Echoes in the mountains: A herd in sacred waters


Images by Phoebe Carnes

Before I began observing elk in Smokies, I never thought of them as water-loving creatures. But it wasn’t long before I learned that the elk here have a profound relationship with the Oconaluftee River that is as fascinating as it is multifaceted.

The Oconaluftee River (or Egwanulti) is considered to be sacred waters by the Cherokee people and has been used for centuries for food, water, medicine, travel, ceremony, and storytelling. Today, it is one of the most visited waterways in Great Smoky Mountains National Park due to its serene location and, more recently, heightened elk activity. Just as people frequent the trail that follows the river’s edge, the local elk herd uses it as a pathway. Wildlife, after all, will follow the path of least resistance, and a shore carved by a slow river serves as the perfect highway.

And it isn’t just the simplicity of travel that seems to attract elk to the Oconaluftee. The cold water brings down nutrients and minerals from higher elevations, feeding the lush greenery that grows along its edges. The thick foliage acts as the perfect bedding spot, and it is frequently used by cows to shelter their calves. As an added bonus, the river keeps the surrounding woods cooler, which attracts the herd during the heat of the day.

Elk are also attracted to the water itself. I often find them crossing the river when I go out searching, but they do not only use it as a pathway. Bulls enjoy deeper holes, and I’ve seen them go up to their necks in still waters during hot summer afternoons. Bull B in particular enjoys lounging in slow-moving currents. I’ve seen him close his eyes as the water laps at his chest, almost as if he was a few moments away from being lulled into a peaceful slumber.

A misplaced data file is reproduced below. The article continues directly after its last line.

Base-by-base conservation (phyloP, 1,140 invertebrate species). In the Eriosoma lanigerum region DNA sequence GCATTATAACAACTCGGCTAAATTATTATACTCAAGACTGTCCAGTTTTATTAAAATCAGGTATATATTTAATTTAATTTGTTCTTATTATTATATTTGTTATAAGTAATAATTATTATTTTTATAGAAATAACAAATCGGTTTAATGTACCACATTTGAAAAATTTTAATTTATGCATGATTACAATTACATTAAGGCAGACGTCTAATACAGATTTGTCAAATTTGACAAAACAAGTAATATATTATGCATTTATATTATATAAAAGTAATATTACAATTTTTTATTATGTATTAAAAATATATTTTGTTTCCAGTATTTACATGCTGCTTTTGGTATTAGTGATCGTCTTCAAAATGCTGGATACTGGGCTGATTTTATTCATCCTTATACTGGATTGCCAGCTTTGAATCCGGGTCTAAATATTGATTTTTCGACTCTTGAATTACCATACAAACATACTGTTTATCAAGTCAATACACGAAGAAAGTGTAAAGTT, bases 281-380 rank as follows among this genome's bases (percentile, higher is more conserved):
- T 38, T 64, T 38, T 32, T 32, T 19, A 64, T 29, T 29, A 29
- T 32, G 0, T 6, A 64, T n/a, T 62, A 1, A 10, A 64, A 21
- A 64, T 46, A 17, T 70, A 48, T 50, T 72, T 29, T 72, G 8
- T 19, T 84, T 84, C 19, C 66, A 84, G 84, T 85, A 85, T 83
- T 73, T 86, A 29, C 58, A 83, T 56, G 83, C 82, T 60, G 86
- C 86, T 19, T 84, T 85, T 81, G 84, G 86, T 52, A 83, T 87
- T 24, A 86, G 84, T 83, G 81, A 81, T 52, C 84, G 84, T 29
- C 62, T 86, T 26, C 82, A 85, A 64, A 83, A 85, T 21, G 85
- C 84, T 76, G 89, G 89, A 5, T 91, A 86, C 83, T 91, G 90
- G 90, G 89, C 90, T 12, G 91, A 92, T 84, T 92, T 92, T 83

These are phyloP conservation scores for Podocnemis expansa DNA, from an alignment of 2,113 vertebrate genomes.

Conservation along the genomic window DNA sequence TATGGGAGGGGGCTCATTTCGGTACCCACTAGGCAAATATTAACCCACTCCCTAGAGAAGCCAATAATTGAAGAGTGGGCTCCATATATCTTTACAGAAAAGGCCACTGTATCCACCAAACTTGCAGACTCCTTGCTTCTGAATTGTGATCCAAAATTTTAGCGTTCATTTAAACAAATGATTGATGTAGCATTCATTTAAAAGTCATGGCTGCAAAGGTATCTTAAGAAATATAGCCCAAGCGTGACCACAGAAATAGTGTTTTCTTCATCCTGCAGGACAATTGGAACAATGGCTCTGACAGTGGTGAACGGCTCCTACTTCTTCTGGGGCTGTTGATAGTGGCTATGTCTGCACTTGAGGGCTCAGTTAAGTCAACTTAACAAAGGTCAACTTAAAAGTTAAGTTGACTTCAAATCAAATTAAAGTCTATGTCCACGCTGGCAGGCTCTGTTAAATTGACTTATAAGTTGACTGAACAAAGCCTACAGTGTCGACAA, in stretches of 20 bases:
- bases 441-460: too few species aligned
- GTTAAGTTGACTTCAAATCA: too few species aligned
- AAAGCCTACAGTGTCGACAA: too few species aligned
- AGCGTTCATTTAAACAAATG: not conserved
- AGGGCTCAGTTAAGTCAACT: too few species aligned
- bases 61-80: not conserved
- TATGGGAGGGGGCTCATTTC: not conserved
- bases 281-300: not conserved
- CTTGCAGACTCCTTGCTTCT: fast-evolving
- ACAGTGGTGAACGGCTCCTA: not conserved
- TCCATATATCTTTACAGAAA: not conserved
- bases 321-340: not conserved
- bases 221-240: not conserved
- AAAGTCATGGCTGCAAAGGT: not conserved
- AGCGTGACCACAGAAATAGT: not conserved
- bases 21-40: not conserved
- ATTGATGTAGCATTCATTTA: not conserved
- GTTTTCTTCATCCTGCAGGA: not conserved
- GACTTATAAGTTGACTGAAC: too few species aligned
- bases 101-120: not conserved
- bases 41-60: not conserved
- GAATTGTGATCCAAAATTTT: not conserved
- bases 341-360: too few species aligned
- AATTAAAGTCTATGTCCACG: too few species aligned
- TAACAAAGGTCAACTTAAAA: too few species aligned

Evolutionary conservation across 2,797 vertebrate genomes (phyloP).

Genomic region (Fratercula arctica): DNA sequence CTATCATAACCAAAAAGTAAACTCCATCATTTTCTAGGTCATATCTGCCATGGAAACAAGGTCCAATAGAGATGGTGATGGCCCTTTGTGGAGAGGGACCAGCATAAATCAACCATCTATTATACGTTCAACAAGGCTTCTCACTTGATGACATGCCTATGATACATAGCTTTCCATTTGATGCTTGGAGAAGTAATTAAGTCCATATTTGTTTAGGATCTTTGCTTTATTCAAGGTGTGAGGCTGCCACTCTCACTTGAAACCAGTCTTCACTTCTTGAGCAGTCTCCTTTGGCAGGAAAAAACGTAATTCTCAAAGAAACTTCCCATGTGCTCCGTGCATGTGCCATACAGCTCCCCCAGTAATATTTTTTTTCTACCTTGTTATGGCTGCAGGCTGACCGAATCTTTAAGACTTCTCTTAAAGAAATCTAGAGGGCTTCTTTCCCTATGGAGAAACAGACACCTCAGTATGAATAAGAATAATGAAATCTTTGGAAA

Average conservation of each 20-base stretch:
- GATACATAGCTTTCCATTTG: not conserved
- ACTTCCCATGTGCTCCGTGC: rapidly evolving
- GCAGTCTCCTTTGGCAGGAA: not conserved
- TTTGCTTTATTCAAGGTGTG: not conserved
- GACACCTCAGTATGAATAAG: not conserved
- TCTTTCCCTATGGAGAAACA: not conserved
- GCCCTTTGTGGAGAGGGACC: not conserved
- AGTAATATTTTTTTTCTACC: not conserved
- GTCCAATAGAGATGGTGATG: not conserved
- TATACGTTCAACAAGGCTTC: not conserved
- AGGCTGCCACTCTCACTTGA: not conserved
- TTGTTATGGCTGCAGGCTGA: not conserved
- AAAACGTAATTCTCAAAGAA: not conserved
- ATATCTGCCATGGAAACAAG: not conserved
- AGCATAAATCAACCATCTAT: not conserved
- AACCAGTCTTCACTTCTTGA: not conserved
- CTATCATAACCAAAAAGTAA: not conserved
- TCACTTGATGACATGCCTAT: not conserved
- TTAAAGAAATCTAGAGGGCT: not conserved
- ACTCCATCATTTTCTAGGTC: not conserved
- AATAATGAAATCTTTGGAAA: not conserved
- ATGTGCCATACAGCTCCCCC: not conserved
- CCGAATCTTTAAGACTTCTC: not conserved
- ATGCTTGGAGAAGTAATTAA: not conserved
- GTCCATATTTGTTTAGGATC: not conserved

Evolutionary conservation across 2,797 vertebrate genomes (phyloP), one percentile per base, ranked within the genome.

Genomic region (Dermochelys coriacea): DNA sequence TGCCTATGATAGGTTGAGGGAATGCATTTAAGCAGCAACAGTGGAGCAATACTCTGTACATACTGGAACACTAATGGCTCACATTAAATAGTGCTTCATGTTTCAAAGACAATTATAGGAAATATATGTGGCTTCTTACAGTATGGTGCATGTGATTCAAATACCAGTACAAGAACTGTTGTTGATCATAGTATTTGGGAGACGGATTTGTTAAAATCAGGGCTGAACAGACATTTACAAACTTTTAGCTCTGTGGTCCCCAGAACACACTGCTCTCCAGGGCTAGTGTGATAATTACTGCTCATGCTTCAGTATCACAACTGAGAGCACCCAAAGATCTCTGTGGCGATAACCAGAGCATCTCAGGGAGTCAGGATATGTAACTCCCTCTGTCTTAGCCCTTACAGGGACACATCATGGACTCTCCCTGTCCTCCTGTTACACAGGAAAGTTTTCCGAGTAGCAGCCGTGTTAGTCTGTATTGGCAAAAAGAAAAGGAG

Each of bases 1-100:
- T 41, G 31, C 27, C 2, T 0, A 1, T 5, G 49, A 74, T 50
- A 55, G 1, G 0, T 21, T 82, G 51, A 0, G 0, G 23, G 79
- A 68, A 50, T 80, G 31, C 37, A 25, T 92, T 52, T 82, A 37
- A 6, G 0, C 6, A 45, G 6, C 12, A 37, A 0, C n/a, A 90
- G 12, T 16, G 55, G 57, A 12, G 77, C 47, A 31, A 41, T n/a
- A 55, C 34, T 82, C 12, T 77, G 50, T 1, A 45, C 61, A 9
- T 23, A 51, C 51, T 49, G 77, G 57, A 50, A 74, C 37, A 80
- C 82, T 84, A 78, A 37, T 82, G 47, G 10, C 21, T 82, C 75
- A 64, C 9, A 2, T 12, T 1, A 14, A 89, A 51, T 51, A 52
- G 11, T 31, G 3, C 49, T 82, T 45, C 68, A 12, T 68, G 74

Cows are seemingly more reckless, sometimes choosing to cross through faster-moving rapids as opposed to calmer, shallower paths. Their hooves, designed to traverse jagged and uneven terrain, allow them to tread over slick, algae-coated rocks with ease. They rarely slip, and even when they do, they are quick to recover and continue trudging forward.

One of my favorite experiences I’ve ever had with elk took place on a misty September morning. The sun had not fully risen above the mountains, and the Oconaluftee bubbled with fresh rain from the night before. I waited patiently beside the water, balancing rather precariously on a slippery, moss-covered rock. A cow stood along the river’s edge observing the fast-moving rapids before her. Twenty or so elk gathered behind her, pushed towards the Oconaluftee by Bull B.

The cow finally plunged in, the cool water lapping at her head as she swam across. The herd was quick to follow her lead, though some of the older cows and younger bulls chose a shallower path across. Once he ensured that everyone was across, Bull B marched out of the woods to bring up the rear, pausing briefly to take a drink.

I have had the opportunity to witness the herd using the Oconaluftee many times, and it’s an experience that never gets old. There’s something spectacular about seeing the herd in the water—an elegant show of both their power and grace. Seeing a creature of such mass in the Oconaluftee is an experience that can only be described as extraordinary.